Today many women in emerging countries use as role models the women they see in soap operas, and these are independent, in full control of their bodies, and none or extremely few have children. The number of hours women watch television has thus become a reliable predictor of the number of children they will have.

Economies of scale

Having two children relatively close to each other creates economies of scale, particularly if they are of the same sex, whether in the fact that clothes and toys can be reused or in that a working woman can take parental leave to take care of  two children simultaneously.


Water pollution has also been found to affect male fertility due to the content in testosterone-blocking chemicals. They reach water through sewage.

Fertilizers, organic solvents and lead modify the functions of sperm. Phthalates are also responsible for diminished sperm counts and testicular damage. Increased temperature, such as that due to long sitting stints, are also responsible for lower sperm count. Stress is also a cause of reduced sperm count.

The loss of independence

Parenthood translates into loss of independence and of control over one’s own life. It also leads to the realization that one’s youth is finished. In today’s society where leisure and games have become easily available, such a commitment may be unwanted.

Family planning

The availability of contraceptives at affordable costs would favors smaller families.

Planned behaviour

According to the theory of planned behaviour (TPB), there are three considerations that lead to the intention of having or not having a child. They are:

  • Behavioural beliefs – i.e. the perceived positive or negative consequences of having a child. They lead to the formation of an attitude towards pregnancy.
  • The perceived expectations and behaviors of important referent individuals or groups and the willingness of the future parents to accept that reaction.
  • Control beliefs – i.e. perceived presence of factors that can influence a person’s ability to have a child.

Gender equity

The theory of gender equity states that the lack of gender equity in social institutions is responsible for very low fertility. Women then have to choose between their roles as mothers and their careers. To allow for higher fertility therefore, countries must allow women to be able to combine work and family.

It implies that employers accept the fact that women, at one stage of their career, may want to work part-time while working full time later on in life when their children have grown. It also implies that social transfers are sufficiently high so that they can replace the resulting decrease in income.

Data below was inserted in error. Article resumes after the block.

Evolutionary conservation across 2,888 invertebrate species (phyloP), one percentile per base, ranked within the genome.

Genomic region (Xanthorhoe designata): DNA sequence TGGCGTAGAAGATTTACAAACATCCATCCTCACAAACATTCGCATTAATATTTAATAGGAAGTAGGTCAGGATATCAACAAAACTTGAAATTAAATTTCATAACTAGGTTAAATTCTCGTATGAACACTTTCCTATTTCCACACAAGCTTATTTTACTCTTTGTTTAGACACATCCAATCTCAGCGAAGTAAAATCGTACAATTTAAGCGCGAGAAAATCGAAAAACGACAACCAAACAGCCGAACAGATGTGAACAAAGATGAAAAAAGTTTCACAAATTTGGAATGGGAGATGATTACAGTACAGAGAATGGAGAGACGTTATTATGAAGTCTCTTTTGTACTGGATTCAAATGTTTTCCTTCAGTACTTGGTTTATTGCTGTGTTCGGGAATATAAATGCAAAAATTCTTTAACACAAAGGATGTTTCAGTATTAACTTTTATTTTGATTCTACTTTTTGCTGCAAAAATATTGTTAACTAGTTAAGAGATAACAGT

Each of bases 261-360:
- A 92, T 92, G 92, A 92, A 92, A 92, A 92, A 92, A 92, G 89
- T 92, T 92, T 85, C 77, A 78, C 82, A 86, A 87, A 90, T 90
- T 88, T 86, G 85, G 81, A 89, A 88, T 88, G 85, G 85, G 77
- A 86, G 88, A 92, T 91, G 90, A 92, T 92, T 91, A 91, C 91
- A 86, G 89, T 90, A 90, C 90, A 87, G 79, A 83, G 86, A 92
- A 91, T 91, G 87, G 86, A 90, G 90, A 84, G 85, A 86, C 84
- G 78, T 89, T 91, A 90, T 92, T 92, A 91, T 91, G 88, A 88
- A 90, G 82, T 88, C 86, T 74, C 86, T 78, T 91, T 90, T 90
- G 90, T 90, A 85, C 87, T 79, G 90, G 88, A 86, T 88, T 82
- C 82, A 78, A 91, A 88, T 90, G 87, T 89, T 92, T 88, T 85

The perception that through procreation, immortality is ensured – or at least continuity of the family line.


Urban fertility is lower than rural fertility and urbanization may well be the most important driver of lower fertility.

Indeed, almost all the factors summarized above are in favor of lower fertility. In the case where urbanization is fed by migration, migrants tend to be individual achievers that are often reluctant to create families.


In our analyses and recommendations we take the following geopolitical consideraations into account:


  • Local, regional and national political instability
  • The impact of great power rivalry
  • Perceptions of possible reactions of leadership.
Malthus’ theory is based on three postulates or assumptions :

1 – Food is a vital necessity

2 – People will continue to reproduce and population will grow geometrically and double every 25 years.

3 – The law of diminishing returns applies to agriculture and grows arithmetically.

Population increase cannot be met with a corresponding increase in food production and therefore famines may ensue.

To avoid this, Malthus suggested the use of positive checks and preventive checks.

Positive checks are essentially misery, famine, natural disasters and war.

Preventive checks consist in a variety of methods to prevent high fertility rates and includes celibacy and late marriage.

There are several flaws in the theory:

  • Population has not expanded geometrically and food production has increased massively, in particular due to technological improvements
  • New geographic areas have opened and have proved to be large food suppliers
  • Population increases may lead to a demographic dividend